Marilyn Hershey
Many times when I am talking to strangers about what we do, I receive comments back about their grandfathers’ farms. This recently happened when I struck up a conversation with a gentleman and he asked what line of work we are in.

When I told him that my husband and I had a dairy farm, he instantly went down memory lane, shaking his head as he said, “I loved visiting my grandparents in the summer, but man, it was really hot putting hay away at the top of the loft.” Like most of the memories I hear, I knew exactly what he was saying.

Our family farm was started by my grandfather. Even though my parents were the owners during my childhood, Papa was still interested in our daily lives, aside from the different jobs he had to keep him busy.

I have great memories of Papa and our dairy farm. He worked for a nearby tractor dealer, selling and maintaining farm equipment, including Acorn barn cleaners. That is a blast from the past, and if you ever owned one, I am sure you groan like my husband does every time we mention the Acorn barn cleaner. It was a great piece of equipment when it worked, but when it decided to cause havoc, it usually did so in a labor intensive and difficult manner. It loved to break down at the most inconvenient times. I can still picture my grandfather leaning over the motor trying to figure out what problem had arisen.

Papa was good at fixing things. Mama called him her “fixer man,” as he could fix or build nearly anything. He built the house they lived in after moving off of the farm, he built a fancy stone fireplace and grill for my grandmother, and he built me a pair of stilts so I could clomp all around the farm.

Evidently, when I was quite young, I liked to walk off with his tools, and of course, I would let them lie and he would have to go find them. Because I was so busy helping him lose his tools, he named me “Busy Lizzy.” I don’t remember him getting irritated, but I do remember him finding things for me to do throughout the years he was with us. Maybe this was to keep me out of his toolbox.

During his time as an auctioneer, he would hire me for the day to run papers for him. My mother and my aunt would document who bought what item, fill out a paper with this information, and I would take the paper from them to the teller. The teller made sure to have the right information when the buyer was ready to pay. Getting paid a quarter a slip doesn’t sound like a lot, but to this young entrepreneur, it was a way to collect some money. I am certain, though, that I ate through twice as much money at the food tent on sale day than I earned.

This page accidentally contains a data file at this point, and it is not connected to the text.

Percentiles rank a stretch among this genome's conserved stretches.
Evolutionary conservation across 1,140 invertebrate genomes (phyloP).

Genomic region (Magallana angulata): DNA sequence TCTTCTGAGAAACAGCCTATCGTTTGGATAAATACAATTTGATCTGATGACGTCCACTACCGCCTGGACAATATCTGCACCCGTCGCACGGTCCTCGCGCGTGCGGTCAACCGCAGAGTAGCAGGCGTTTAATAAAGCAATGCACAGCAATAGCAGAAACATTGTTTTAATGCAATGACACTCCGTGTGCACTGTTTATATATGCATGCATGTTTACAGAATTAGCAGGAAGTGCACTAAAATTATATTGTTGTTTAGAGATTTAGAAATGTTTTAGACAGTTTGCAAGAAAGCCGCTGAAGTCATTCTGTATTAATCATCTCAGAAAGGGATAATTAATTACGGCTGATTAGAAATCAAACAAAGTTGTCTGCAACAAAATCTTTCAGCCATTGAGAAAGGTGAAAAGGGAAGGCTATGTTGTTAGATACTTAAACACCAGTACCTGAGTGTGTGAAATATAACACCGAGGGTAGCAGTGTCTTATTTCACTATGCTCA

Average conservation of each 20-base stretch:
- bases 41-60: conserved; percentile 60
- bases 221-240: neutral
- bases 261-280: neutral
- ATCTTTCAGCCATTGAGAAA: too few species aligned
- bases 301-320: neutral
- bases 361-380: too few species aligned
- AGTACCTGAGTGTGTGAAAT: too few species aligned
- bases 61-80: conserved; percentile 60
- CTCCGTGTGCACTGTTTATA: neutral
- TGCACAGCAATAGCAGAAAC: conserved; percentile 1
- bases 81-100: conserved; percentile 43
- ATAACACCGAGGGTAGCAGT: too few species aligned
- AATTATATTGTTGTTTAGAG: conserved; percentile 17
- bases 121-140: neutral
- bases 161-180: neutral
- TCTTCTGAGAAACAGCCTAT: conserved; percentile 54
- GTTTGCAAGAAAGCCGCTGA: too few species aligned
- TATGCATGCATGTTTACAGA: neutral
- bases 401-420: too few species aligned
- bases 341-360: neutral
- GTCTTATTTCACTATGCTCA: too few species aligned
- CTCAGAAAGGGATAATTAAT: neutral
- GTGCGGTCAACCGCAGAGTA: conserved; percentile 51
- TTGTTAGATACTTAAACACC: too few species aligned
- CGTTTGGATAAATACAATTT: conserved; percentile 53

Papa also employed me to make the best chocolate cake that he ever tasted. Mama was a spectacular cook that made everything taste delicious, but for some reason, I was the only one that knew how to make a double decker chocolate cake that was good enough for Papa. That boxed cake with store-bought icing brought me $10, which was a huge jump from the quarter-a-page days.

I didn’t get a huge bank account from his projects, but Papa made sure that I had opportunities to learn life lessons, keep busy, and do something useful for others. That theme of keeping busy and being useful to others lives on in what I do today.

There is a particular habit I know I did not pick up from Papa. He could not and would not drink milk. Yes, he was a dairy farmer and milked cows in his early years, but for as long as I remember, he did not drink a glass of milk. He was known far and wide to put water on his cereal. He loved Sugar Smacks and had a bowl every morning, but not with milk. I am pretty sure he had his three dairy servings a day with the amount of butter and ice cream he consumed, but unfortunately, he never reached it with milk.

Papa was a fixer man and he passed that passion onto me. Fixing things and putting things together has always given me a sense of accomplishment. My tool set is complete enough to do minor repairs and put things together around the house.

I enjoy trying projects, and it is a nice sense of accomplishment for me when I get something done. I can’t guarantee that it looks exactly as it should or that I haven’t used too much duct tape — that might be why I am rarely called upon to fix things on the farm. Plus, I still have a bad habit of carrying tools away from the toolbox and forgetting where they are.

I have no idea how it happened so quickly, but Duane and I are now at the stage that we are the “grandparents” that our grandchildren visit. Like all grandparents out there, we want their visits to the farm to provide valuable lessons, a passion for what we do, and an opportunity for them to create wonderful memories. Maybe it’s not in the tippy top of a hay loft, but wonderful memories are made all the same.